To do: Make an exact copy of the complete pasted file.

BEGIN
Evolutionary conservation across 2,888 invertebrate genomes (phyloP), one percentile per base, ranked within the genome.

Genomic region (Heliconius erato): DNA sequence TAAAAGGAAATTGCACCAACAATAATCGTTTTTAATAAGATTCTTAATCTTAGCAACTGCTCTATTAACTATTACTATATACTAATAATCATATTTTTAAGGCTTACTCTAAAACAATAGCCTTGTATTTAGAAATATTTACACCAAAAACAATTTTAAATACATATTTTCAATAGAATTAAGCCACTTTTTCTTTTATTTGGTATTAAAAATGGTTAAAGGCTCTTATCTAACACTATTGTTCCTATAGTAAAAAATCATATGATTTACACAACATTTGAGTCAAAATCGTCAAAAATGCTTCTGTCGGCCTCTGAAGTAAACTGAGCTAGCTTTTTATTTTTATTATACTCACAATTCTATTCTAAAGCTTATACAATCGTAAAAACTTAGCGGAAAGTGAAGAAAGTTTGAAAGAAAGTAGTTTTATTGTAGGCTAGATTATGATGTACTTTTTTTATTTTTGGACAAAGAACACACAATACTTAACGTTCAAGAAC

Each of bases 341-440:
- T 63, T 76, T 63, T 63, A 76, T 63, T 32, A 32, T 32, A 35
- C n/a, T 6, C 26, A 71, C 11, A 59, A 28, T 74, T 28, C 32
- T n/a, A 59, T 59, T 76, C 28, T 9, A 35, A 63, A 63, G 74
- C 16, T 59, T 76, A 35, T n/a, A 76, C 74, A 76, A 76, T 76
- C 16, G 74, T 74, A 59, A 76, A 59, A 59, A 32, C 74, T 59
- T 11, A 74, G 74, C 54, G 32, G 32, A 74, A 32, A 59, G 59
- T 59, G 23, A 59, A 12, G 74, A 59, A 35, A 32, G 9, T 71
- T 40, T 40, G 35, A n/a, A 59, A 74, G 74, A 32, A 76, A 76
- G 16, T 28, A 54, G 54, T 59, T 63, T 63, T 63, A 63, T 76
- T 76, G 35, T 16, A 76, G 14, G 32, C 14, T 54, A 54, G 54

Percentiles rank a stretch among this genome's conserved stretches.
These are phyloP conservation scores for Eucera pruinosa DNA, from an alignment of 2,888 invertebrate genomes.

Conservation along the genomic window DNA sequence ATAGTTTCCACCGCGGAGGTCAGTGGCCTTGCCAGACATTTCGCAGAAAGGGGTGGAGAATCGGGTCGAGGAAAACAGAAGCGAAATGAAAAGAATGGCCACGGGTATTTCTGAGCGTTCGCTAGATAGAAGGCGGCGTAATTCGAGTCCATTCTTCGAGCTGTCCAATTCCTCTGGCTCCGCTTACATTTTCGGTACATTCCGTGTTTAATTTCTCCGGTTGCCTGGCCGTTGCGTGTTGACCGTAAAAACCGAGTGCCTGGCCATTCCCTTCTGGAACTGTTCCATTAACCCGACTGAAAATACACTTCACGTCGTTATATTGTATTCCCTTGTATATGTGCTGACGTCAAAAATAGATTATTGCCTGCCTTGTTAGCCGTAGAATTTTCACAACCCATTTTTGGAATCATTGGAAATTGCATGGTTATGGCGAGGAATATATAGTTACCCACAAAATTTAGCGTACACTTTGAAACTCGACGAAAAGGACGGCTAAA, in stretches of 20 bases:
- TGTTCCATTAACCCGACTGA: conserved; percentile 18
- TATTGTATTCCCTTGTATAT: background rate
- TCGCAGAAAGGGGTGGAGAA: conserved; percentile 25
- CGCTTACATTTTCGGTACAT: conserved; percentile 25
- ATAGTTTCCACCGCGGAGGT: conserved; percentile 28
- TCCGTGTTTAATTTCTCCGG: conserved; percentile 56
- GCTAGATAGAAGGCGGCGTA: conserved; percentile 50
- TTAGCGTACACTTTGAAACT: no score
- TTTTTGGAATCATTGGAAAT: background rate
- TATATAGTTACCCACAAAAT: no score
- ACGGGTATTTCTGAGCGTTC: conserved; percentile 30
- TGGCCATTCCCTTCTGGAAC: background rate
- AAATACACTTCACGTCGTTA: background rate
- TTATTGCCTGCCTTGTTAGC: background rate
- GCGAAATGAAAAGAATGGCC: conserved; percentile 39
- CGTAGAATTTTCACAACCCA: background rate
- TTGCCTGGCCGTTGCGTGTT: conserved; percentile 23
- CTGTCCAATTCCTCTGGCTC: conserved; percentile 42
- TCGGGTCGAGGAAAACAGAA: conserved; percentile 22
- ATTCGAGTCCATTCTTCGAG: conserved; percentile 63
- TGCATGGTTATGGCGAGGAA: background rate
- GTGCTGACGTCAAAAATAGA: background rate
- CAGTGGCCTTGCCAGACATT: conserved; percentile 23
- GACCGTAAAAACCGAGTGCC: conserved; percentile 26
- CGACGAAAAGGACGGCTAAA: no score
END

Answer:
Evolutionary conservation across 2,888 invertebrate genomes (phyloP), one percentile per base, ranked within the genome.

Genomic region (Heliconius erato): DNA sequence TAAAAGGAAATTGCACCAACAATAATCGTTTTTAATAAGATTCTTAATCTTAGCAACTGCTCTATTAACTATTACTATATACTAATAATCATATTTTTAAGGCTTACTCTAAAACAATAGCCTTGTATTTAGAAATATTTACACCAAAAACAATTTTAAATACATATTTTCAATAGAATTAAGCCACTTTTTCTTTTATTTGGTATTAAAAATGGTTAAAGGCTCTTATCTAACACTATTGTTCCTATAGTAAAAAATCATATGATTTACACAACATTTGAGTCAAAATCGTCAAAAATGCTTCTGTCGGCCTCTGAAGTAAACTGAGCTAGCTTTTTATTTTTATTATACTCACAATTCTATTCTAAAGCTTATACAATCGTAAAAACTTAGCGGAAAGTGAAGAAAGTTTGAAAGAAAGTAGTTTTATTGTAGGCTAGATTATGATGTACTTTTTTTATTTTTGGACAAAGAACACACAATACTTAACGTTCAAGAAC

Each of bases 341-440:
- T 63, T 76, T 63, T 63, A 76, T 63, T 32, A 32, T 32, A 35
- C n/a, T 6, C 26, A 71, C 11, A 59, A 28, T 74, T 28, C 32
- T n/a, A 59, T 59, T 76, C 28, T 9, A 35, A 63, A 63, G 74
- C 16, T 59, T 76, A 35, T n/a, A 76, C 74, A 76, A 76, T 76
- C 16, G 74, T 74, A 59, A 76, A 59, A 59, A 32, C 74, T 59
- T 11, A 74, G 74, C 54, G 32, G 32, A 74, A 32, A 59, G 59
- T 59, G 23, A 59, A 12, G 74, A 59, A 35, A 32, G 9, T 71
- T 40, T 40, G 35, A n/a, A 59, A 74, G 74, A 32, A 76, A 76
- G 16, T 28, A 54, G 54, T 59, T 63, T 63, T 63, A 63, T 76
- T 76, G 35, T 16, A 76, G 14, G 32, C 14, T 54, A 54, G 54

Percentiles rank a stretch among this genome's conserved stretches.
These are phyloP conservation scores for Eucera pruinosa DNA, from an alignment of 2,888 invertebrate genomes.

Conservation along the genomic window DNA sequence ATAGTTTCCACCGCGGAGGTCAGTGGCCTTGCCAGACATTTCGCAGAAAGGGGTGGAGAATCGGGTCGAGGAAAACAGAAGCGAAATGAAAAGAATGGCCACGGGTATTTCTGAGCGTTCGCTAGATAGAAGGCGGCGTAATTCGAGTCCATTCTTCGAGCTGTCCAATTCCTCTGGCTCCGCTTACATTTTCGGTACATTCCGTGTTTAATTTCTCCGGTTGCCTGGCCGTTGCGTGTTGACCGTAAAAACCGAGTGCCTGGCCATTCCCTTCTGGAACTGTTCCATTAACCCGACTGAAAATACACTTCACGTCGTTATATTGTATTCCCTTGTATATGTGCTGACGTCAAAAATAGATTATTGCCTGCCTTGTTAGCCGTAGAATTTTCACAACCCATTTTTGGAATCATTGGAAATTGCATGGTTATGGCGAGGAATATATAGTTACCCACAAAATTTAGCGTACACTTTGAAACTCGACGAAAAGGACGGCTAAA, in stretches of 20 bases:
- TGTTCCATTAACCCGACTGA: conserved; percentile 18
- TATTGTATTCCCTTGTATAT: background rate
- TCGCAGAAAGGGGTGGAGAA: conserved; percentile 25
- CGCTTACATTTTCGGTACAT: conserved; percentile 25
- ATAGTTTCCACCGCGGAGGT: conserved; percentile 28
- TCCGTGTTTAATTTCTCCGG: conserved; percentile 56
- GCTAGATAGAAGGCGGCGTA: conserved; percentile 50
- TTAGCGTACACTTTGAAACT: no score
- TTTTTGGAATCATTGGAAAT: background rate
- TATATAGTTACCCACAAAAT: no score
- ACGGGTATTTCTGAGCGTTC: conserved; percentile 30
- TGGCCATTCCCTTCTGGAAC: background rate
- AAATACACTTCACGTCGTTA: background rate
- TTATTGCCTGCCTTGTTAGC: background rate
- GCGAAATGAAAAGAATGGCC: conserved; percentile 39
- CGTAGAATTTTCACAACCCA: background rate
- TTGCCTGGCCGTTGCGTGTT: conserved; percentile 23
- CTGTCCAATTCCTCTGGCTC: conserved; percentile 42
- TCGGGTCGAGGAAAACAGAA: conserved; percentile 22
- ATTCGAGTCCATTCTTCGAG: conserved; percentile 63
- TGCATGGTTATGGCGAGGAA: background rate
- GTGCTGACGTCAAAAATAGA: background rate
- CAGTGGCCTTGCCAGACATT: conserved; percentile 23
- GACCGTAAAAACCGAGTGCC: conserved; percentile 26
- CGACGAAAAGGACGGCTAAA: no score